Throughout my childhood, my mum had two jobs. In the early years she helped to restock the local branch of Woolworths by night (there was usually a decent Pick ‘n’ Mix selection at home stored irritatingly out of reach) but after my younger brother came along, she became a childminder.
I’ll never forget the look on the faces of the parents as they dropped their kids off each morning — always friendly, but usually mildly stressed. You could almost hear their internal clock ticking as they desperately needed to rush to work.
That strain that mothers and fathers feel each morning is understandable, many of us have been there. Each family has its own domestic demands, but something has changed in recent years: the strain is no longer mild, in large part ramped up by the unmanageable, inescapably steep cost of childcare.
It’s something that a compassionate Conservative government can, and should, have high up on its “to do” list — enacting policies to release this specific parental pressure valve.
Britons have the second-most expensive childcare system in the world. Full-time nursery for children under the age of two amounts to almost two thirds of a parent’s weekly take-home pay in England, according to figures recently released by Coram. In Blackpool the median weekly take-home pay is £344 and a full-time nursery place costs £238 — that’s 69 per cent of take-home pay. In Newport the average pay each week is £396, with nursery costing £247 or 62 per cent of their wage packet.
The reasons for this rocketing rise in costs are well documented, as are the potentially devastating knock-on effects. Just as parents need the biggest buffer possible to mitigate the rising cost of living; rampant childcare fees and all-too-high inflation mean less cash for the everyday essentials. Food, utility bills, petrol and more — all taking an ever larger slice of the pay packet pie, leaving all too little to live on.
This is completely unsustainable. As a result, increasing numbers of those who would otherwise be economically active are choosing to stay at home to look after their children — and most of them are women. This isn’t conjecture, data from the Office for National Statistics reveals that the number of women not working so that they can care for their families has risen by 5 per cent in the last year alone — the first sustained increase in 30 years. We are also seeing a rise in economic inactivity for the over-50s, who tend to have more caring responsibilities for grandchildren than in previous generations, often retiring earlier than they ordinarily would as a result.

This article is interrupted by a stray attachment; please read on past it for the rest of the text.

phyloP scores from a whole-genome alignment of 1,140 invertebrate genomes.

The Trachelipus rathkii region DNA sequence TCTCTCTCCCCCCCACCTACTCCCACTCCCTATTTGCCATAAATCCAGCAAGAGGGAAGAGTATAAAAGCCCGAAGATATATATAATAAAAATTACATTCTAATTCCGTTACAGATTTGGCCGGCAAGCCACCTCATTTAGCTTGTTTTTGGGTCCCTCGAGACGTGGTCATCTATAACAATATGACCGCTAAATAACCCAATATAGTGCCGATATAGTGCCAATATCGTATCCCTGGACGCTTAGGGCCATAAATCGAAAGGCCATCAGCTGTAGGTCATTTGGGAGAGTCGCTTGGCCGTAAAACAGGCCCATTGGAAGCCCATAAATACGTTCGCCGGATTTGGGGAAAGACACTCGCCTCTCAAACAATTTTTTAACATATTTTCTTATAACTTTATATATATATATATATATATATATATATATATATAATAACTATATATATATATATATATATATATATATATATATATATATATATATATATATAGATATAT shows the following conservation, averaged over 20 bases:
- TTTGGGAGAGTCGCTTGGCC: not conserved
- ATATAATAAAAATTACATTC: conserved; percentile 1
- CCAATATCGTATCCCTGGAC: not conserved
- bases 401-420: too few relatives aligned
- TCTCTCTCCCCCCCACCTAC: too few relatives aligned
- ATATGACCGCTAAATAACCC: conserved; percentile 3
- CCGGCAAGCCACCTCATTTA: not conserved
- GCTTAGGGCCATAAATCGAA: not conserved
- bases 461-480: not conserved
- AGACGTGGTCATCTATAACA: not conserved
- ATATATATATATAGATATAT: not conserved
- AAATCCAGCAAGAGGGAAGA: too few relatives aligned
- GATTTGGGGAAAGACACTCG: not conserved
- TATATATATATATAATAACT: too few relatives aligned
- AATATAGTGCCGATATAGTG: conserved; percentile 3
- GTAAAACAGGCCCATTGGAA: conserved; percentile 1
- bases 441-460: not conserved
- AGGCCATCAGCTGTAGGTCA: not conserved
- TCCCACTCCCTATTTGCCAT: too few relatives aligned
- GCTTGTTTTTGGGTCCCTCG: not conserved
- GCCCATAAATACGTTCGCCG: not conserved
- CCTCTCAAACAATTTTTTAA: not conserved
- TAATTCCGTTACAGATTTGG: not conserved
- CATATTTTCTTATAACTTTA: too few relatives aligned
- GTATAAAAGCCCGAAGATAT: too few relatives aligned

Improving access to work is crucial if we are to grow the economy, boost productivity and succeed in levelling up the UK. Removing such a clear barrier on entry to the labour market must be vital to the government’s mission.
Not only is it economically essential, but there’s a clear moral and political case for it as well. Some 1.7 million women who want to work are prevented from taking on more paid hours because of the cost of childcare. The Pregnant Then Screwed campaigners organised a series of well attended “march of the mummies” protests across the country last weekend. They believe greater investment and more legislative clout lies at the heart of real childcare reform.
Others argue that the answer is not more state subsidy and regulation. Public spending on childcare as a percentage of GDP has roughly doubled since the 1990s, and some believe that easing over-regulation would incentivise more childcare supply, helping to match customer demand and lower prices.
Providing safeguarding isn’t compromised, they may well have a point — as might Pregnant Then Screwed — but there are other structural reforms that should be explored.
The Recruitment and Employment Confederation believes a short-term policy that could help to provide immediate support is increasing the existing tax-free childcare allowance from £2 for every £8 paid in by the user to £4, doubling the additional funding families receive.
There will be doubtless other efficiencies that could, when the economy allows, be explored to aid conflicted carers. There is a clear need for more work in this area and for more long-term options to be developed. Jeremy Hunt, the chancellor, has taken the entirely sensible decision to delay his fiscal event until November 17 and expand it into a full autumn statement. With the extra time, part of his work could include a clear demonstration of intent at bearing down on the burdensome cost of childcare.
Rishi Sunak has the mandate and the authority to devise a truly sustainable solution for the unsustainable cost of childcare. He has rightly urged fiscal prudence and presents as a symbol of credible economic stewardship. If anyone should be up for the challenge, it’s him.
If Sunak can successfully get to grips with a problem that has eluded his predecessors then he could secure a legacy as one of the great reforming prime ministers — with my mum and other parents up and down the country thanking him for it for generations to come.